A Washington Post-ABC survey released Friday indicates that a majority of U.S. adults believe President Trump bears at least some responsibility for the protests that unfurled at the U.S. Capitol last week, and a majority also support efforts to “remove” the president, even though the Senate would not be able to convict and remove him prior to Inauguration Day, per Senate Majority Leader Mitch McConnell’s (R-KY) timeline.

The vast majority of those surveyed, 80 percent, said they “strongly” oppose the actions of the individuals who stormed the Capitol as Congress gathered to certify the electoral votes on January 6, with only eight percent expressing some level of support.

Like many politicians, including House Minority Leader Kevin McCarthy (R-CA), a majority of respondents believe Trump bears at least some responsibility for the attack. Of those surveyed, 45 said he bears a “great deal” of responsibility,” followed by 14 percent who said “just some” and 12 percent who said a “good amount.” More than a quarter, 28 percent, said he bears no responsibility.

The survey then asked if Trump should be charged with inciting a riot, wording the question thusly: “As you may know, Trump encouraged his supporters to march to the U.S. Capitol, where a riot followed. Do you think Trump should be charged with the crime of inciting a riot, or do you think he should not be charged?”

Fifty-four percent said he should be charged, 43 percent said he should not, and three percent expressed no opinion.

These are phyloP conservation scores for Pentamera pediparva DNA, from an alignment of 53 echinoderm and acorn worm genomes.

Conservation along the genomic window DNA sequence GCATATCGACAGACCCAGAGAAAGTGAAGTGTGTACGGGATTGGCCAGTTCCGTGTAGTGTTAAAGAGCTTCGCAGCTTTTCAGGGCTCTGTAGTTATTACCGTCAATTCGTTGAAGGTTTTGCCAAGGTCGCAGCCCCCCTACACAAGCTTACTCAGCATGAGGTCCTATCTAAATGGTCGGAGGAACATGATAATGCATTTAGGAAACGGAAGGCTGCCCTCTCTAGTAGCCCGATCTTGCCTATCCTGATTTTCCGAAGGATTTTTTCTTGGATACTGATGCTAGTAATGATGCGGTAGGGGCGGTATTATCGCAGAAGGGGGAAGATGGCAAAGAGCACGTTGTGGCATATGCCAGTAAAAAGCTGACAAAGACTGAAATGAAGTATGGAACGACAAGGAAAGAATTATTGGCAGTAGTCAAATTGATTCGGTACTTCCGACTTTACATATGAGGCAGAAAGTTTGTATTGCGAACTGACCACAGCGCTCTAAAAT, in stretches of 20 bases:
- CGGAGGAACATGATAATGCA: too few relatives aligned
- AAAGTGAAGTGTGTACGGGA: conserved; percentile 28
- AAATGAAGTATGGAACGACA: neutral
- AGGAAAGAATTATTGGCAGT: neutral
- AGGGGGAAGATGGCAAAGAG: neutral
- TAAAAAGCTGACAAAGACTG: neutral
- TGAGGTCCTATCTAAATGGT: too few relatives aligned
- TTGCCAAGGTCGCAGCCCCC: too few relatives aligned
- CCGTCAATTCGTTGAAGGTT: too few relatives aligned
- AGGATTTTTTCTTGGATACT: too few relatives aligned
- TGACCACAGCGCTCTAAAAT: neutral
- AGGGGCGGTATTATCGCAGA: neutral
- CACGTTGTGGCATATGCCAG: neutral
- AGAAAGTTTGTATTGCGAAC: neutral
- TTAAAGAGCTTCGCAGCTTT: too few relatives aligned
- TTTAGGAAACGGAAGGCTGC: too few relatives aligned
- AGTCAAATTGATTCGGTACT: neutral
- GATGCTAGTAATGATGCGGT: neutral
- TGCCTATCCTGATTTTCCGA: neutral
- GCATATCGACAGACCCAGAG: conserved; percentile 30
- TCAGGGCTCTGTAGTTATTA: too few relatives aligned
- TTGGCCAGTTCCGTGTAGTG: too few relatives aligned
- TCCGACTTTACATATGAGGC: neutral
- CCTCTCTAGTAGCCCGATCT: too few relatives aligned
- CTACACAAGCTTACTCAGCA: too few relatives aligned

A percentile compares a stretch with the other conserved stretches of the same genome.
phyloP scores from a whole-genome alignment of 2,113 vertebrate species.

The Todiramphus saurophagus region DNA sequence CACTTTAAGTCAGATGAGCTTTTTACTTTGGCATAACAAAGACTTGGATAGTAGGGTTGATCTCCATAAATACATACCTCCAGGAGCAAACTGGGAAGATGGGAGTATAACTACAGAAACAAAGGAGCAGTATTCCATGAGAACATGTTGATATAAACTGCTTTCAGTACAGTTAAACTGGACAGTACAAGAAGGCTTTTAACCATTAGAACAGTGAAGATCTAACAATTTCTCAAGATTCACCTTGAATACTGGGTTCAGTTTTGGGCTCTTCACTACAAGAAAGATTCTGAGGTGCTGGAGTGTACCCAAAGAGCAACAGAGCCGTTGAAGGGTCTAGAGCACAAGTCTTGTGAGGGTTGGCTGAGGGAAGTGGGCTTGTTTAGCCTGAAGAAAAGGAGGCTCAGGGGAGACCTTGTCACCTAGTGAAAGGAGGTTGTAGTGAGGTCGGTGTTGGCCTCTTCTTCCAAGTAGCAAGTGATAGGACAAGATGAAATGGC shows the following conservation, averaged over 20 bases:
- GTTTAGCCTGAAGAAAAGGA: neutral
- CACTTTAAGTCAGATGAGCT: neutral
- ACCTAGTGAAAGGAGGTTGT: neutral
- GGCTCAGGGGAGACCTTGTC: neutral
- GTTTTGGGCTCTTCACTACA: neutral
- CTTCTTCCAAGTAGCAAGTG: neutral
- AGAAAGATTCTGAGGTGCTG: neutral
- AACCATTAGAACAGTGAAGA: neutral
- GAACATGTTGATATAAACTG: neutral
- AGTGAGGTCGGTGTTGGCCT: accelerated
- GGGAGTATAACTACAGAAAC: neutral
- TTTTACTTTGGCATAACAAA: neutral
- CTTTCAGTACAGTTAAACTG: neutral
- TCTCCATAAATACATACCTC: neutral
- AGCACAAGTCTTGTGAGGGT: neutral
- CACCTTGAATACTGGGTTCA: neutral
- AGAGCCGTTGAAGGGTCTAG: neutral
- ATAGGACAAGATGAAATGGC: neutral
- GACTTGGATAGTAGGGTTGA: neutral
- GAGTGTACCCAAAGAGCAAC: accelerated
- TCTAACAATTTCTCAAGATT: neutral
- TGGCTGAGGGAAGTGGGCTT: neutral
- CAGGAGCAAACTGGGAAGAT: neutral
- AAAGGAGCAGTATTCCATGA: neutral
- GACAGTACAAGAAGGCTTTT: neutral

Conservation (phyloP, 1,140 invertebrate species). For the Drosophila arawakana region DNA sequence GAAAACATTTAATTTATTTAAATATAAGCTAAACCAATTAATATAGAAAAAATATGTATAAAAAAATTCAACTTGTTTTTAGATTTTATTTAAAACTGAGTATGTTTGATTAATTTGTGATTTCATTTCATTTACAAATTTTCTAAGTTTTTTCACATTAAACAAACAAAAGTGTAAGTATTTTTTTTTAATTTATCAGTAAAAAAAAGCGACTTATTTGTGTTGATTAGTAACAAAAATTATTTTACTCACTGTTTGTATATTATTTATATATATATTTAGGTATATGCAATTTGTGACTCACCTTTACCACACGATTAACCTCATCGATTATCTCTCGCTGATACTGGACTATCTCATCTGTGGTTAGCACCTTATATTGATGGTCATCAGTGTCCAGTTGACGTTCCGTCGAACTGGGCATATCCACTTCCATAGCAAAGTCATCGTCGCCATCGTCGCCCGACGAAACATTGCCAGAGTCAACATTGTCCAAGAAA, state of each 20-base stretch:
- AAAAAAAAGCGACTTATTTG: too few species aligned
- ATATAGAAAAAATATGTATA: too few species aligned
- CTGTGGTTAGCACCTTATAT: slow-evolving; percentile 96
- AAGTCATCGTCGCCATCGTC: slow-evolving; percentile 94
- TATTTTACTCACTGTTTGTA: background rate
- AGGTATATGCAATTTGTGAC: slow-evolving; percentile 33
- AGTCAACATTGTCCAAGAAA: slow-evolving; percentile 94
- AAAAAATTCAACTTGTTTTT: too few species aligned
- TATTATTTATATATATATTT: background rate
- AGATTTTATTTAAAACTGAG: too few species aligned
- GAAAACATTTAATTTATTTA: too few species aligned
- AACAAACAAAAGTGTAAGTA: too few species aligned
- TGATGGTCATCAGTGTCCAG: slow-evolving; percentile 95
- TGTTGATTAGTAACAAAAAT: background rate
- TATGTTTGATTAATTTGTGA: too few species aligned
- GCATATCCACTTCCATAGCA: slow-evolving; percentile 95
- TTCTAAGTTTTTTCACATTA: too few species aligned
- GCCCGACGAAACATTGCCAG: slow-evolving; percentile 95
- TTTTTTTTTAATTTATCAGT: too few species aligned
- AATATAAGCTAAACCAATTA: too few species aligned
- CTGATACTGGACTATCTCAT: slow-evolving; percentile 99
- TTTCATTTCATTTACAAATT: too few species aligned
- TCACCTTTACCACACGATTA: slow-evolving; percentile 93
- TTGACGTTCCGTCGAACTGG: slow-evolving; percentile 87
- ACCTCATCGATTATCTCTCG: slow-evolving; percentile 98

The survey also asked respondents if they believe Congress “should or should not remove Trump from office and disqualify him from holding elected office in the future.” However, even if the Senate voted to convict Trump following Wednesday’s House impeachment vote, Congress would not be able to “remove” Trump from office, as the trial would likely not take place until after January 20 — the day of President-elect Joe Biden’s inauguration.

Despite that omission, 56 percent said Congress should remove Trump from office and disqualify him. Forty-two percent said he should not be removed from office:

The House voted to impeach President Trump on Wednesday, with ten Republicans joining Democrats. McConnell circulated a timeline last week, explaining that proceedings in the Senate would not truly begin until after Trump leaves office.

A McConnell spokesperson confirmed on Wednesday that the upper chamber will not convene early, making January 19 the earliest date the proceedings could begin. In other words, the trial would take place in the early weeks of Biden’s term.

McConnell confirmed this week he still has not decided if he would vote to convict the president, noting that he intends “to listen to the legal arguments when they are presented to the Senate.”

The survey, taken January 10-13 among 1,002 adults, has a margin of error of +/-3.5 percent.